Dixon writes:

The BBC has rightly been criticised for its weak referendum coverage. If the broadcaster had done a better job of challenging interviewees, informing the public and making room for a variety of viewpoints, voters would have had a better chance of sifting fact from fiction. The BBC, after all, dominates our news coverage: 77% of the public use it as a news source, according to Ofcom.

The most common criticism aired against the BBC is one of phoney balance – namely that it gave equal airtime to experts and their opponents’ unsubstantiated bluster. But this is probably not the most serious charge. After all, it would not have been fair to deny the two sides of the referendum equal airtime or to keep off the air campaigners who were telling fibs or spinning fantasy.

However, what the BBC could and should have done was grill its guests more vigorously – and make more space for coverage that didn’t fit into the tired Punch-and-Judy style battle between spokespeople put up by the two official campaigns.

There is a kernel of a sensible point in here. This blog has written numerous times that sensationalist or craven news coverage which merely allows two opposing talking heads to scream at each other without any effort to arbitrate or discern truth is a pox on our journalism – whether it is infecting the US presidential election or the EU referendum in Britain.

Dixon is also admirably on-point when he criticises the media’s reliance on the sanitised, focus-group approved  media grids of the two opposing lead campaign groups, effectively suggesting to their viewers that these incompetents and nepotism beneficiaries represented the full spectrum of eurosceptic and pro-European thought:

This wasn’t the BBC’s only failing. It also allowed too much of its coverage to become a Punch-and-Judy style battle between the official campaigns. The broadcaster, of course, had to give a lot of airtime to Vote Leave and Stronger In. But it allowed its coverage to be virtually dictated by their agendas.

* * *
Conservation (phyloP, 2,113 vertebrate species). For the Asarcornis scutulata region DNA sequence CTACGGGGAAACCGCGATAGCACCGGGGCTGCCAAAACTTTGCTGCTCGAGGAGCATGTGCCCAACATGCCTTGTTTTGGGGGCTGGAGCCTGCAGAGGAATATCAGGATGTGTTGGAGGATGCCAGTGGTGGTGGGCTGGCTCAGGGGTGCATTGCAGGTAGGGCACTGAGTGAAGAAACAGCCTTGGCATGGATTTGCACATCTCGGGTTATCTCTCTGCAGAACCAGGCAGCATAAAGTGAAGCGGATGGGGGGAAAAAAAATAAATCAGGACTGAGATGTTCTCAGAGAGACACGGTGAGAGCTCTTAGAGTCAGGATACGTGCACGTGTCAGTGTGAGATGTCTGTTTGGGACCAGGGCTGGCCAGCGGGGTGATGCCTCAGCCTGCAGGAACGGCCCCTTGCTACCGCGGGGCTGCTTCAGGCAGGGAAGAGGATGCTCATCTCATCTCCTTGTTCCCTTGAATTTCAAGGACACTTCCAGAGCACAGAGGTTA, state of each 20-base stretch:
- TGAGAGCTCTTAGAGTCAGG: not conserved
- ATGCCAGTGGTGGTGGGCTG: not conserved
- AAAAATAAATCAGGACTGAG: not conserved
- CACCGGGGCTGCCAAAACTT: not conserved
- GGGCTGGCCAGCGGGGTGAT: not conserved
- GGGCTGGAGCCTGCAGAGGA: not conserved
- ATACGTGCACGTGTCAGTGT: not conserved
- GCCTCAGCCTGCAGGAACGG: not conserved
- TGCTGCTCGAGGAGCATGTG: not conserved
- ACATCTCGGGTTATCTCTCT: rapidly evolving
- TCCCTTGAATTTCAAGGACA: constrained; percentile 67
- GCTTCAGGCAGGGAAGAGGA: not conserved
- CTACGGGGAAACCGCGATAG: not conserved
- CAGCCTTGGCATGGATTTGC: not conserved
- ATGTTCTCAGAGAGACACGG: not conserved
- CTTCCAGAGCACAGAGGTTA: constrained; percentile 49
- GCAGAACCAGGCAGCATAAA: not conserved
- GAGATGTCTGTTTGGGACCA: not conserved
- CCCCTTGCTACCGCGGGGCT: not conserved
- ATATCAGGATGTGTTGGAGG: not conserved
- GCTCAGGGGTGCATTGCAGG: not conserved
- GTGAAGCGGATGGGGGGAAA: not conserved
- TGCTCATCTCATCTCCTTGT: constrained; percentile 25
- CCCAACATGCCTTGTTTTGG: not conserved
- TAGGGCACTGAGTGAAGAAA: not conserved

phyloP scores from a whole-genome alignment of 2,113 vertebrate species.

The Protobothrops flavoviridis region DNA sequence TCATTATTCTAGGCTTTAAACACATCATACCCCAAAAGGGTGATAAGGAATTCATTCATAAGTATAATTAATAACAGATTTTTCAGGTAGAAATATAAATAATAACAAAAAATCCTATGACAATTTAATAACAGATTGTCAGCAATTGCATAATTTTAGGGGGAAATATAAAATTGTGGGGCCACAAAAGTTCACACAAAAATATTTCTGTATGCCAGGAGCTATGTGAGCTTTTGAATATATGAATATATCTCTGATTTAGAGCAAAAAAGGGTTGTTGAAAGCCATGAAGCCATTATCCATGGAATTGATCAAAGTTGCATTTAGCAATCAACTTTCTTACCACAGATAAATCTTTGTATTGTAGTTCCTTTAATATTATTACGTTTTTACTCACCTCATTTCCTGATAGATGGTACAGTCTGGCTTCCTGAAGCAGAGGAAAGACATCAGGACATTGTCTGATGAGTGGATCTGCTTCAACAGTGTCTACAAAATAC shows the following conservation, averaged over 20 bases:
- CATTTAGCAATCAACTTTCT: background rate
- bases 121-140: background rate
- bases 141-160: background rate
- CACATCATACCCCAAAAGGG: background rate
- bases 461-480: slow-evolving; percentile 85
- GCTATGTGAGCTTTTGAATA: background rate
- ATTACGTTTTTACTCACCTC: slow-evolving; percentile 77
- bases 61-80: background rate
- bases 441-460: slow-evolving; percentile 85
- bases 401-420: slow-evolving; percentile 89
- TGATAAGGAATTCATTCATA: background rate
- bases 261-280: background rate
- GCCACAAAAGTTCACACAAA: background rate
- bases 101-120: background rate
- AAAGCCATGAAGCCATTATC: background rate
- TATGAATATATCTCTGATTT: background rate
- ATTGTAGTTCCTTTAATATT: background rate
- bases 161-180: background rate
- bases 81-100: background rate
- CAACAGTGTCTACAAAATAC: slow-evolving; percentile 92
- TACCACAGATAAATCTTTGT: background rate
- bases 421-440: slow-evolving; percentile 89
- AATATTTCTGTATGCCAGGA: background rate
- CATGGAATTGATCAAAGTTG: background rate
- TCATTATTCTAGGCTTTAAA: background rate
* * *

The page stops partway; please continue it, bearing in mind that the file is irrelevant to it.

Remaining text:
I know the Remain side of the story better. Stronger In had a “grid”, on which it set out what stories it wanted to push on particular days and which people it wanted to push those messages. It coordinated this grid closely with Craig Oliver, David Cameron’s director of communications. Indeed, Stronger In was effectively in Number 10’s pocket. It rarely put forward people who weren’t on message with its Project Fear strategy.

The BBC should not have allowed itself to be manipulated in this way, particularly since it was aware of the potential problem. Its guidelines said: “Where there is a range of views or perspectives, that should be reflected appropriately during the campaign.” They went on to say: “The designated Campaign Groups – whilst offering spokespeople to programme-makers and other content producers – cannot dictate who should or who should not appear on BBC output.”

But the broadcaster didn’t do enough to resist the pressure. As a result, Downing Street and its puppets dominated the Remain camp’s share of airtime, and people who wanted to make a positive case for Britain’s involvement were edged out. Even Gordon Brown – who was trying to argue that we should lead Europe, not leave Europe – found it hard to be heard.

While Hugo Dixon’s heart wells over with sympathy for Gordon Brown’s inability to claim his fair share of the limelight, this blog would point to the many independent and non-aligned voices on the Brexit side who struggled to get a hearing of any kind, despite (in some cases) holding media events in the heart of Westminster under the very nose of the establishment.